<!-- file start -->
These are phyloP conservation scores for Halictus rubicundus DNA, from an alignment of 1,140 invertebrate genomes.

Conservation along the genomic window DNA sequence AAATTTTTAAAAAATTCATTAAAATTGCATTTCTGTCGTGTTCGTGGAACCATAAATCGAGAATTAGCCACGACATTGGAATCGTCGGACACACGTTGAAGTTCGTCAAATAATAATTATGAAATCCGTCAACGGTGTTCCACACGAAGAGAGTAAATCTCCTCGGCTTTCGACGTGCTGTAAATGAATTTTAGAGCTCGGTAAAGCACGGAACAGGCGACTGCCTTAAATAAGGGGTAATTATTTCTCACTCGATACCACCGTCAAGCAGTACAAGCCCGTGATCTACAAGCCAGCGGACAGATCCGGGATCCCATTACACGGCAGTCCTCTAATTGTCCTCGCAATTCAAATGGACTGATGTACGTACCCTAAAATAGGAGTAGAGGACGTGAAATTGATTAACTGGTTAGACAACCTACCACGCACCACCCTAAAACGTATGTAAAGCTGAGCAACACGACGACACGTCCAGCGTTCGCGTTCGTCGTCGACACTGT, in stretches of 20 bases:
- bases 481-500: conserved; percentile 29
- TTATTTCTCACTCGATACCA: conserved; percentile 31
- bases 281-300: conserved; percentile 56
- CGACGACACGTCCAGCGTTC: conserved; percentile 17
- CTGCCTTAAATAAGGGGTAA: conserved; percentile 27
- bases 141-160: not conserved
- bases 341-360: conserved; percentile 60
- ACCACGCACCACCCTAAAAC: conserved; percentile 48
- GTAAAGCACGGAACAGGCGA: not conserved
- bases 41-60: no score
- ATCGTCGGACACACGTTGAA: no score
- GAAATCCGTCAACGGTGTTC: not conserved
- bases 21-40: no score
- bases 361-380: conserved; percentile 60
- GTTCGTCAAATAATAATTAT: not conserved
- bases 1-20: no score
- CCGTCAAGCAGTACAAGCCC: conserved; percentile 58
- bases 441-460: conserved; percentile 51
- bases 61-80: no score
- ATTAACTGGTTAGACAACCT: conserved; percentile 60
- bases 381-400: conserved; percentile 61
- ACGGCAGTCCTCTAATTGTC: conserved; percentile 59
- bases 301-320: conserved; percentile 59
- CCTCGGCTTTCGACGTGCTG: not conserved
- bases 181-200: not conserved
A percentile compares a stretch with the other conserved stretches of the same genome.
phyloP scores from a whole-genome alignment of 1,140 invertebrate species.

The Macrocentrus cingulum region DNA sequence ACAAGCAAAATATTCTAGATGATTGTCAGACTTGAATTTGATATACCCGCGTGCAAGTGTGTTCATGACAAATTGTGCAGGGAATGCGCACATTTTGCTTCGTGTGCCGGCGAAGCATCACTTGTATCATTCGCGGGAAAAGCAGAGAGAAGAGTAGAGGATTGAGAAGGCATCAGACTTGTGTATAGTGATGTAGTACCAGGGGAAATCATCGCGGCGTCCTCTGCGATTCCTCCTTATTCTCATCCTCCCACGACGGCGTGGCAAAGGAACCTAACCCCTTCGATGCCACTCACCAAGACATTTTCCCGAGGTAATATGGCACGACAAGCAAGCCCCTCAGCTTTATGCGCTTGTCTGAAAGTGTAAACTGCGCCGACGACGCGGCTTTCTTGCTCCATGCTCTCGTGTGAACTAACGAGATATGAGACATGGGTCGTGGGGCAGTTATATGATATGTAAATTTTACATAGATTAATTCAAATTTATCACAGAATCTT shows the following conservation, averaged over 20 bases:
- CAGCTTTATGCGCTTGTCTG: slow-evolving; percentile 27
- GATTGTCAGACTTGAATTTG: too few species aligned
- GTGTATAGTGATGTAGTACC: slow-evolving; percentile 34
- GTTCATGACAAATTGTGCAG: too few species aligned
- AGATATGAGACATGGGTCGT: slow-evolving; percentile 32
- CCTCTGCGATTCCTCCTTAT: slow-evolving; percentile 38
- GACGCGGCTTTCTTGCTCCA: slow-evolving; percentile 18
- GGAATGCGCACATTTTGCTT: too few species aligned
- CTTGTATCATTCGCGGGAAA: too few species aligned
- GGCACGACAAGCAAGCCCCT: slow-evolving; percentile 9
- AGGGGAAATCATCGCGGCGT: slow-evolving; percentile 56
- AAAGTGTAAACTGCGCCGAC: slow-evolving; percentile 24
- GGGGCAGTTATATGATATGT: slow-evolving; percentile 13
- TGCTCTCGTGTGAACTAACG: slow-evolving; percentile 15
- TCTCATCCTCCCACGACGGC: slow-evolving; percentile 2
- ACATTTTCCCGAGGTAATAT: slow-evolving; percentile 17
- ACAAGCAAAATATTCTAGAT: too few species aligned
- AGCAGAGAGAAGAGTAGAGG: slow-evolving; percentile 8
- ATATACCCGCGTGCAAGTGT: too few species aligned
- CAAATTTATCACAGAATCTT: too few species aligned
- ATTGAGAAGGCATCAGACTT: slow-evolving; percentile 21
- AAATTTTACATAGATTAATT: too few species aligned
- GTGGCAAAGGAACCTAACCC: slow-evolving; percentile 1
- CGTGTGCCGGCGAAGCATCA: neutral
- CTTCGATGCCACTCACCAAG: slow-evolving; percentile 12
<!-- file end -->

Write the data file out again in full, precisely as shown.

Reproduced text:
These are phyloP conservation scores for Halictus rubicundus DNA, from an alignment of 1,140 invertebrate genomes.

Conservation along the genomic window DNA sequence AAATTTTTAAAAAATTCATTAAAATTGCATTTCTGTCGTGTTCGTGGAACCATAAATCGAGAATTAGCCACGACATTGGAATCGTCGGACACACGTTGAAGTTCGTCAAATAATAATTATGAAATCCGTCAACGGTGTTCCACACGAAGAGAGTAAATCTCCTCGGCTTTCGACGTGCTGTAAATGAATTTTAGAGCTCGGTAAAGCACGGAACAGGCGACTGCCTTAAATAAGGGGTAATTATTTCTCACTCGATACCACCGTCAAGCAGTACAAGCCCGTGATCTACAAGCCAGCGGACAGATCCGGGATCCCATTACACGGCAGTCCTCTAATTGTCCTCGCAATTCAAATGGACTGATGTACGTACCCTAAAATAGGAGTAGAGGACGTGAAATTGATTAACTGGTTAGACAACCTACCACGCACCACCCTAAAACGTATGTAAAGCTGAGCAACACGACGACACGTCCAGCGTTCGCGTTCGTCGTCGACACTGT, in stretches of 20 bases:
- bases 481-500: conserved; percentile 29
- TTATTTCTCACTCGATACCA: conserved; percentile 31
- bases 281-300: conserved; percentile 56
- CGACGACACGTCCAGCGTTC: conserved; percentile 17
- CTGCCTTAAATAAGGGGTAA: conserved; percentile 27
- bases 141-160: not conserved
- bases 341-360: conserved; percentile 60
- ACCACGCACCACCCTAAAAC: conserved; percentile 48
- GTAAAGCACGGAACAGGCGA: not conserved
- bases 41-60: no score
- ATCGTCGGACACACGTTGAA: no score
- GAAATCCGTCAACGGTGTTC: not conserved
- bases 21-40: no score
- bases 361-380: conserved; percentile 60
- GTTCGTCAAATAATAATTAT: not conserved
- bases 1-20: no score
- CCGTCAAGCAGTACAAGCCC: conserved; percentile 58
- bases 441-460: conserved; percentile 51
- bases 61-80: no score
- ATTAACTGGTTAGACAACCT: conserved; percentile 60
- bases 381-400: conserved; percentile 61
- ACGGCAGTCCTCTAATTGTC: conserved; percentile 59
- bases 301-320: conserved; percentile 59
- CCTCGGCTTTCGACGTGCTG: not conserved
- bases 181-200: not conserved
A percentile compares a stretch with the other conserved stretches of the same genome.
phyloP scores from a whole-genome alignment of 1,140 invertebrate species.

The Macrocentrus cingulum region DNA sequence ACAAGCAAAATATTCTAGATGATTGTCAGACTTGAATTTGATATACCCGCGTGCAAGTGTGTTCATGACAAATTGTGCAGGGAATGCGCACATTTTGCTTCGTGTGCCGGCGAAGCATCACTTGTATCATTCGCGGGAAAAGCAGAGAGAAGAGTAGAGGATTGAGAAGGCATCAGACTTGTGTATAGTGATGTAGTACCAGGGGAAATCATCGCGGCGTCCTCTGCGATTCCTCCTTATTCTCATCCTCCCACGACGGCGTGGCAAAGGAACCTAACCCCTTCGATGCCACTCACCAAGACATTTTCCCGAGGTAATATGGCACGACAAGCAAGCCCCTCAGCTTTATGCGCTTGTCTGAAAGTGTAAACTGCGCCGACGACGCGGCTTTCTTGCTCCATGCTCTCGTGTGAACTAACGAGATATGAGACATGGGTCGTGGGGCAGTTATATGATATGTAAATTTTACATAGATTAATTCAAATTTATCACAGAATCTT shows the following conservation, averaged over 20 bases:
- CAGCTTTATGCGCTTGTCTG: slow-evolving; percentile 27
- GATTGTCAGACTTGAATTTG: too few species aligned
- GTGTATAGTGATGTAGTACC: slow-evolving; percentile 34
- GTTCATGACAAATTGTGCAG: too few species aligned
- AGATATGAGACATGGGTCGT: slow-evolving; percentile 32
- CCTCTGCGATTCCTCCTTAT: slow-evolving; percentile 38
- GACGCGGCTTTCTTGCTCCA: slow-evolving; percentile 18
- GGAATGCGCACATTTTGCTT: too few species aligned
- CTTGTATCATTCGCGGGAAA: too few species aligned
- GGCACGACAAGCAAGCCCCT: slow-evolving; percentile 9
- AGGGGAAATCATCGCGGCGT: slow-evolving; percentile 56
- AAAGTGTAAACTGCGCCGAC: slow-evolving; percentile 24
- GGGGCAGTTATATGATATGT: slow-evolving; percentile 13
- TGCTCTCGTGTGAACTAACG: slow-evolving; percentile 15
- TCTCATCCTCCCACGACGGC: slow-evolving; percentile 2
- ACATTTTCCCGAGGTAATAT: slow-evolving; percentile 17
- ACAAGCAAAATATTCTAGAT: too few species aligned
- AGCAGAGAGAAGAGTAGAGG: slow-evolving; percentile 8
- ATATACCCGCGTGCAAGTGT: too few species aligned
- CAAATTTATCACAGAATCTT: too few species aligned
- ATTGAGAAGGCATCAGACTT: slow-evolving; percentile 21
- AAATTTTACATAGATTAATT: too few species aligned
- GTGGCAAAGGAACCTAACCC: slow-evolving; percentile 1
- CGTGTGCCGGCGAAGCATCA: neutral
- CTTCGATGCCACTCACCAAG: slow-evolving; percentile 12